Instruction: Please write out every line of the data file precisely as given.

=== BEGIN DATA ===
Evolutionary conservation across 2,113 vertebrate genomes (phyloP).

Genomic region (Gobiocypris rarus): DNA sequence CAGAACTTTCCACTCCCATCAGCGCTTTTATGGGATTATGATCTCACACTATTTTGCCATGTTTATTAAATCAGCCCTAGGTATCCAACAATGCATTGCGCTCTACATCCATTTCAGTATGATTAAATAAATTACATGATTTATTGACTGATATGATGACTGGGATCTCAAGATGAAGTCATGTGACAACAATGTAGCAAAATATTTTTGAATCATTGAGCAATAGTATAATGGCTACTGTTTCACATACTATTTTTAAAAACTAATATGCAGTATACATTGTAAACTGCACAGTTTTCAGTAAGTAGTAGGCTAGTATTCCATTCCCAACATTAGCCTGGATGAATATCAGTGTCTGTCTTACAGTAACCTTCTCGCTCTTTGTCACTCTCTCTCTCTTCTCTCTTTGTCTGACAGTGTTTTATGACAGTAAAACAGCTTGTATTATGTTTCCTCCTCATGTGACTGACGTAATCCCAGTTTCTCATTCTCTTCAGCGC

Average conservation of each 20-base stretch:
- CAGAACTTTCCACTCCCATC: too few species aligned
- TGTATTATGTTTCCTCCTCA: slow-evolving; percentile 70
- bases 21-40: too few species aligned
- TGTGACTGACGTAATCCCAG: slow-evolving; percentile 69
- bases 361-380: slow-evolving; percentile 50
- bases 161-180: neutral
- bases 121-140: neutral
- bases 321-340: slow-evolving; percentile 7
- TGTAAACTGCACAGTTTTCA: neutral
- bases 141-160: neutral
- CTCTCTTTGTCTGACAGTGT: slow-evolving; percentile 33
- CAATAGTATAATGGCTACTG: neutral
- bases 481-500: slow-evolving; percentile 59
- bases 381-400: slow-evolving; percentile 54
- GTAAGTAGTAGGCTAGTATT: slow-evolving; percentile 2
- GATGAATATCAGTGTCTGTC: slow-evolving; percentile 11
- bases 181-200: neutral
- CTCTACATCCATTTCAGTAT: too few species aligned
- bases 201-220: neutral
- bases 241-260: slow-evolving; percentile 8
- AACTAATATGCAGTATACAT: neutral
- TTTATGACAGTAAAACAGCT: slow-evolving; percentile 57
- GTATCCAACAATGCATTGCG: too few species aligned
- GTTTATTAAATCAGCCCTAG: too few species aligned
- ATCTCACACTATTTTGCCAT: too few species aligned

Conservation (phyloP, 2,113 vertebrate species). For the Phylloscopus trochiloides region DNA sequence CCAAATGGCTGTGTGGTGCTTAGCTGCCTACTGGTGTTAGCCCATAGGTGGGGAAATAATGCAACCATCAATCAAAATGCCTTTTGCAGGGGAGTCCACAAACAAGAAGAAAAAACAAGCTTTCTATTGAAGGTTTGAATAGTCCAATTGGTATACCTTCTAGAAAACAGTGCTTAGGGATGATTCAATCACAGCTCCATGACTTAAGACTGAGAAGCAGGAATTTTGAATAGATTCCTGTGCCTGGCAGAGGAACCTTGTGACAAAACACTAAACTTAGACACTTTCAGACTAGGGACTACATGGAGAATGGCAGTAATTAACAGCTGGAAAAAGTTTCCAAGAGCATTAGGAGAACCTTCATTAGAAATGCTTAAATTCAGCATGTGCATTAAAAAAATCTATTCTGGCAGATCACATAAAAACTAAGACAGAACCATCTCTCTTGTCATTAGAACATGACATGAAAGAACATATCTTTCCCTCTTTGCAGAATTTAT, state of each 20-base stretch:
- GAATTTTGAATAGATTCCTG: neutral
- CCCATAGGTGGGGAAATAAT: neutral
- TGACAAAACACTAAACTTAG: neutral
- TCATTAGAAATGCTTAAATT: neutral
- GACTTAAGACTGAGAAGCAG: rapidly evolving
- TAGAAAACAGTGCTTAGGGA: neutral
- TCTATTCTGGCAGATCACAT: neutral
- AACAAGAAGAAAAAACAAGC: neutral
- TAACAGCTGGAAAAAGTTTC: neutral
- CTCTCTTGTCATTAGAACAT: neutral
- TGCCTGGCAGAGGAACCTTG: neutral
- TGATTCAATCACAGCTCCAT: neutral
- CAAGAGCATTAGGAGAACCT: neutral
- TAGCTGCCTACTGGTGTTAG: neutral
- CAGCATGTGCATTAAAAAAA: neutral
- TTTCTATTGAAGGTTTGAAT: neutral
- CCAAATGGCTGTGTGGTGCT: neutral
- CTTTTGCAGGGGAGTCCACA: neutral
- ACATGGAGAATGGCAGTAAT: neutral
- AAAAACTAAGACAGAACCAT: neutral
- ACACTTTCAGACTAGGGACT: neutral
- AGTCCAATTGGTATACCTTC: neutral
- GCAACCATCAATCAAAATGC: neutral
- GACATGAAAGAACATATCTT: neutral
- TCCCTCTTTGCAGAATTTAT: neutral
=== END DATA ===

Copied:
Evolutionary conservation across 2,113 vertebrate genomes (phyloP).

Genomic region (Gobiocypris rarus): DNA sequence CAGAACTTTCCACTCCCATCAGCGCTTTTATGGGATTATGATCTCACACTATTTTGCCATGTTTATTAAATCAGCCCTAGGTATCCAACAATGCATTGCGCTCTACATCCATTTCAGTATGATTAAATAAATTACATGATTTATTGACTGATATGATGACTGGGATCTCAAGATGAAGTCATGTGACAACAATGTAGCAAAATATTTTTGAATCATTGAGCAATAGTATAATGGCTACTGTTTCACATACTATTTTTAAAAACTAATATGCAGTATACATTGTAAACTGCACAGTTTTCAGTAAGTAGTAGGCTAGTATTCCATTCCCAACATTAGCCTGGATGAATATCAGTGTCTGTCTTACAGTAACCTTCTCGCTCTTTGTCACTCTCTCTCTCTTCTCTCTTTGTCTGACAGTGTTTTATGACAGTAAAACAGCTTGTATTATGTTTCCTCCTCATGTGACTGACGTAATCCCAGTTTCTCATTCTCTTCAGCGC

Average conservation of each 20-base stretch:
- CAGAACTTTCCACTCCCATC: too few species aligned
- TGTATTATGTTTCCTCCTCA: slow-evolving; percentile 70
- bases 21-40: too few species aligned
- TGTGACTGACGTAATCCCAG: slow-evolving; percentile 69
- bases 361-380: slow-evolving; percentile 50
- bases 161-180: neutral
- bases 121-140: neutral
- bases 321-340: slow-evolving; percentile 7
- TGTAAACTGCACAGTTTTCA: neutral
- bases 141-160: neutral
- CTCTCTTTGTCTGACAGTGT: slow-evolving; percentile 33
- CAATAGTATAATGGCTACTG: neutral
- bases 481-500: slow-evolving; percentile 59
- bases 381-400: slow-evolving; percentile 54
- GTAAGTAGTAGGCTAGTATT: slow-evolving; percentile 2
- GATGAATATCAGTGTCTGTC: slow-evolving; percentile 11
- bases 181-200: neutral
- CTCTACATCCATTTCAGTAT: too few species aligned
- bases 201-220: neutral
- bases 241-260: slow-evolving; percentile 8
- AACTAATATGCAGTATACAT: neutral
- TTTATGACAGTAAAACAGCT: slow-evolving; percentile 57
- GTATCCAACAATGCATTGCG: too few species aligned
- GTTTATTAAATCAGCCCTAG: too few species aligned
- ATCTCACACTATTTTGCCAT: too few species aligned

Conservation (phyloP, 2,113 vertebrate species). For the Phylloscopus trochiloides region DNA sequence CCAAATGGCTGTGTGGTGCTTAGCTGCCTACTGGTGTTAGCCCATAGGTGGGGAAATAATGCAACCATCAATCAAAATGCCTTTTGCAGGGGAGTCCACAAACAAGAAGAAAAAACAAGCTTTCTATTGAAGGTTTGAATAGTCCAATTGGTATACCTTCTAGAAAACAGTGCTTAGGGATGATTCAATCACAGCTCCATGACTTAAGACTGAGAAGCAGGAATTTTGAATAGATTCCTGTGCCTGGCAGAGGAACCTTGTGACAAAACACTAAACTTAGACACTTTCAGACTAGGGACTACATGGAGAATGGCAGTAATTAACAGCTGGAAAAAGTTTCCAAGAGCATTAGGAGAACCTTCATTAGAAATGCTTAAATTCAGCATGTGCATTAAAAAAATCTATTCTGGCAGATCACATAAAAACTAAGACAGAACCATCTCTCTTGTCATTAGAACATGACATGAAAGAACATATCTTTCCCTCTTTGCAGAATTTAT, state of each 20-base stretch:
- GAATTTTGAATAGATTCCTG: neutral
- CCCATAGGTGGGGAAATAAT: neutral
- TGACAAAACACTAAACTTAG: neutral
- TCATTAGAAATGCTTAAATT: neutral
- GACTTAAGACTGAGAAGCAG: rapidly evolving
- TAGAAAACAGTGCTTAGGGA: neutral
- TCTATTCTGGCAGATCACAT: neutral
- AACAAGAAGAAAAAACAAGC: neutral
- TAACAGCTGGAAAAAGTTTC: neutral
- CTCTCTTGTCATTAGAACAT: neutral
- TGCCTGGCAGAGGAACCTTG: neutral
- TGATTCAATCACAGCTCCAT: neutral
- CAAGAGCATTAGGAGAACCT: neutral
- TAGCTGCCTACTGGTGTTAG: neutral
- CAGCATGTGCATTAAAAAAA: neutral
- TTTCTATTGAAGGTTTGAAT: neutral
- CCAAATGGCTGTGTGGTGCT: neutral
- CTTTTGCAGGGGAGTCCACA: neutral
- ACATGGAGAATGGCAGTAAT: neutral
- AAAAACTAAGACAGAACCAT: neutral
- ACACTTTCAGACTAGGGACT: neutral
- AGTCCAATTGGTATACCTTC: neutral
- GCAACCATCAATCAAAATGC: neutral
- GACATGAAAGAACATATCTT: neutral
- TCCCTCTTTGCAGAATTTAT: neutral